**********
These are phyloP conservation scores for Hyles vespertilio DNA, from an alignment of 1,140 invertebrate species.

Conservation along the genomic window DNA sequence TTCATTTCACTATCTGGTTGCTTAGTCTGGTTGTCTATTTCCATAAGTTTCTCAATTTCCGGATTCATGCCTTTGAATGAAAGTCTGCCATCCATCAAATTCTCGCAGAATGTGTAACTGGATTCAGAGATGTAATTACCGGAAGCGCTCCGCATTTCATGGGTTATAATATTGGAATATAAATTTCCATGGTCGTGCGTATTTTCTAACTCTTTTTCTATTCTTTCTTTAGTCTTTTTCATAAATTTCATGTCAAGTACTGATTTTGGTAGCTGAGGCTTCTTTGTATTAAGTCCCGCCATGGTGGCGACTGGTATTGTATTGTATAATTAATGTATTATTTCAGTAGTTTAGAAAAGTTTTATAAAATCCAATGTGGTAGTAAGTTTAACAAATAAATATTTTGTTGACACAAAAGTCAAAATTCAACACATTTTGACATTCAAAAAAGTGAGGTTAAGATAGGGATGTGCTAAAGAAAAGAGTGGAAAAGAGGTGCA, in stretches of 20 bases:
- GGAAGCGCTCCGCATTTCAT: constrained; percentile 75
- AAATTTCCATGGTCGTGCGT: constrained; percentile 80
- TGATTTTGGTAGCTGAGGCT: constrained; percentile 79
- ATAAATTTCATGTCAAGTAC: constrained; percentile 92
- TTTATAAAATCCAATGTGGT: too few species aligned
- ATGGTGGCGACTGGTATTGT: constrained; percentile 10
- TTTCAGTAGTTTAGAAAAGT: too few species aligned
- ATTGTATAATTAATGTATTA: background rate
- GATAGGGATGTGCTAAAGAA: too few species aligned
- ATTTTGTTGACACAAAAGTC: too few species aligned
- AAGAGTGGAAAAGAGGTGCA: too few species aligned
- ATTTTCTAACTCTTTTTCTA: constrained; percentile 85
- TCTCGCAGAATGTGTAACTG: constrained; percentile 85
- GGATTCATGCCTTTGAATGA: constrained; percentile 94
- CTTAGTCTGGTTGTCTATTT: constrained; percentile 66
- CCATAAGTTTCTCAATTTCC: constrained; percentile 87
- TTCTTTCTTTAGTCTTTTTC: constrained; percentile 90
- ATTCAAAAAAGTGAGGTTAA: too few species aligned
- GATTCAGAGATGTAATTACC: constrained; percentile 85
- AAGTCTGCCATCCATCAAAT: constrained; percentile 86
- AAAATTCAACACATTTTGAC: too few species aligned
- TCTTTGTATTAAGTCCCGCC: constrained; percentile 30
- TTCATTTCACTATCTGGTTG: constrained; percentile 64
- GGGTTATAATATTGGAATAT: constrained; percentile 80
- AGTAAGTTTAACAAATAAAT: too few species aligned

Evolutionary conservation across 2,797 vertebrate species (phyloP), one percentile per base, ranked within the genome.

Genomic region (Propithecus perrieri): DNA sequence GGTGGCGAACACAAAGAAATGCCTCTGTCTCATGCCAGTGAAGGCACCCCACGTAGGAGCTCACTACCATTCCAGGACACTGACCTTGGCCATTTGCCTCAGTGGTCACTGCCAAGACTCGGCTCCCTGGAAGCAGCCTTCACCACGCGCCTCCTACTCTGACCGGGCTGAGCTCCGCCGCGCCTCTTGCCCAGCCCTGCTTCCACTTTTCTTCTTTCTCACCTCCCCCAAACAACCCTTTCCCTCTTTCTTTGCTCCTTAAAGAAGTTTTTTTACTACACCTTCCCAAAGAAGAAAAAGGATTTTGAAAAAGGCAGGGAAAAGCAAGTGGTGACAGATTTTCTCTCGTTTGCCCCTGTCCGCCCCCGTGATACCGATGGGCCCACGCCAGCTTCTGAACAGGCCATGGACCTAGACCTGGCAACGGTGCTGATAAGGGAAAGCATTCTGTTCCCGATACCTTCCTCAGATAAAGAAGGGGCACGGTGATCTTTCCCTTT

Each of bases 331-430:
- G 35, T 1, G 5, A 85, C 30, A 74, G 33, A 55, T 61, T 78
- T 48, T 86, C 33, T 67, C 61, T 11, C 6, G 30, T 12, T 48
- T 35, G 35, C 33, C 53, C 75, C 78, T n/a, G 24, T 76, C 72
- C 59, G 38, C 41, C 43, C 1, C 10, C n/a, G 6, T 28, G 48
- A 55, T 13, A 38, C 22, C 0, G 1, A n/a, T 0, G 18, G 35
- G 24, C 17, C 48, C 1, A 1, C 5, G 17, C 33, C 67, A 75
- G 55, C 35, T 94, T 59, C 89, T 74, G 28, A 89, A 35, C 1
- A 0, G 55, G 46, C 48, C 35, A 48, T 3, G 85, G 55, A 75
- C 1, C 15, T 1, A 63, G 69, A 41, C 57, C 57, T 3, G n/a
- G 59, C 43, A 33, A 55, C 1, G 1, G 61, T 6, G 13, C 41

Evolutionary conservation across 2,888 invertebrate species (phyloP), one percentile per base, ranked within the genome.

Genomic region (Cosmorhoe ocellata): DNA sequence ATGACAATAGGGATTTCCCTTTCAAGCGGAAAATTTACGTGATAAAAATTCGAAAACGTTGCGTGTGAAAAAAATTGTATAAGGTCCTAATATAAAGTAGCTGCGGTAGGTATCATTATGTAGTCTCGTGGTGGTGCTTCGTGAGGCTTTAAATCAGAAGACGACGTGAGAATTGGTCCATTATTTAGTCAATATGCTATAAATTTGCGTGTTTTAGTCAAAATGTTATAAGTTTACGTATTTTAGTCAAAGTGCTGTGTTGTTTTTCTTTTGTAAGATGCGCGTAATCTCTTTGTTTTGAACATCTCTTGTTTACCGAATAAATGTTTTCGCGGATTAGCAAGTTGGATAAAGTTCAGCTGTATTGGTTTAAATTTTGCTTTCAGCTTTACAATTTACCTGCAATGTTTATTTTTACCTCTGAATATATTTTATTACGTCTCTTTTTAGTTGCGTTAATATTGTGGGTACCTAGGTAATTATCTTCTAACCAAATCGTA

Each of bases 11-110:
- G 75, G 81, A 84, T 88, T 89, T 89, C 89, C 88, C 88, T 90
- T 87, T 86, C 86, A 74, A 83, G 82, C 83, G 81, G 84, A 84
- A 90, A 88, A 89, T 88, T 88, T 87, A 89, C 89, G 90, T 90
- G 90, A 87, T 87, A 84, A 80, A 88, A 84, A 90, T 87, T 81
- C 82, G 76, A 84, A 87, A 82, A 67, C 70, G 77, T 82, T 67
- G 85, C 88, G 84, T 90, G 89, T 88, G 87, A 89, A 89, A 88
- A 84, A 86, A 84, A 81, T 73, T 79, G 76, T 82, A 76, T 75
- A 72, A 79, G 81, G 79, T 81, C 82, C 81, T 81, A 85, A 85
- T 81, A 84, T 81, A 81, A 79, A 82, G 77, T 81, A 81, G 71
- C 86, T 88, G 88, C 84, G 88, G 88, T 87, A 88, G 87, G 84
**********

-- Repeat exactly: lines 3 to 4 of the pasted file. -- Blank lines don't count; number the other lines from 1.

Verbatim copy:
- GGAAGCGCTCCGCATTTCAT: constrained; percentile 75
- AAATTTCCATGGTCGTGCGT: constrained; percentile 80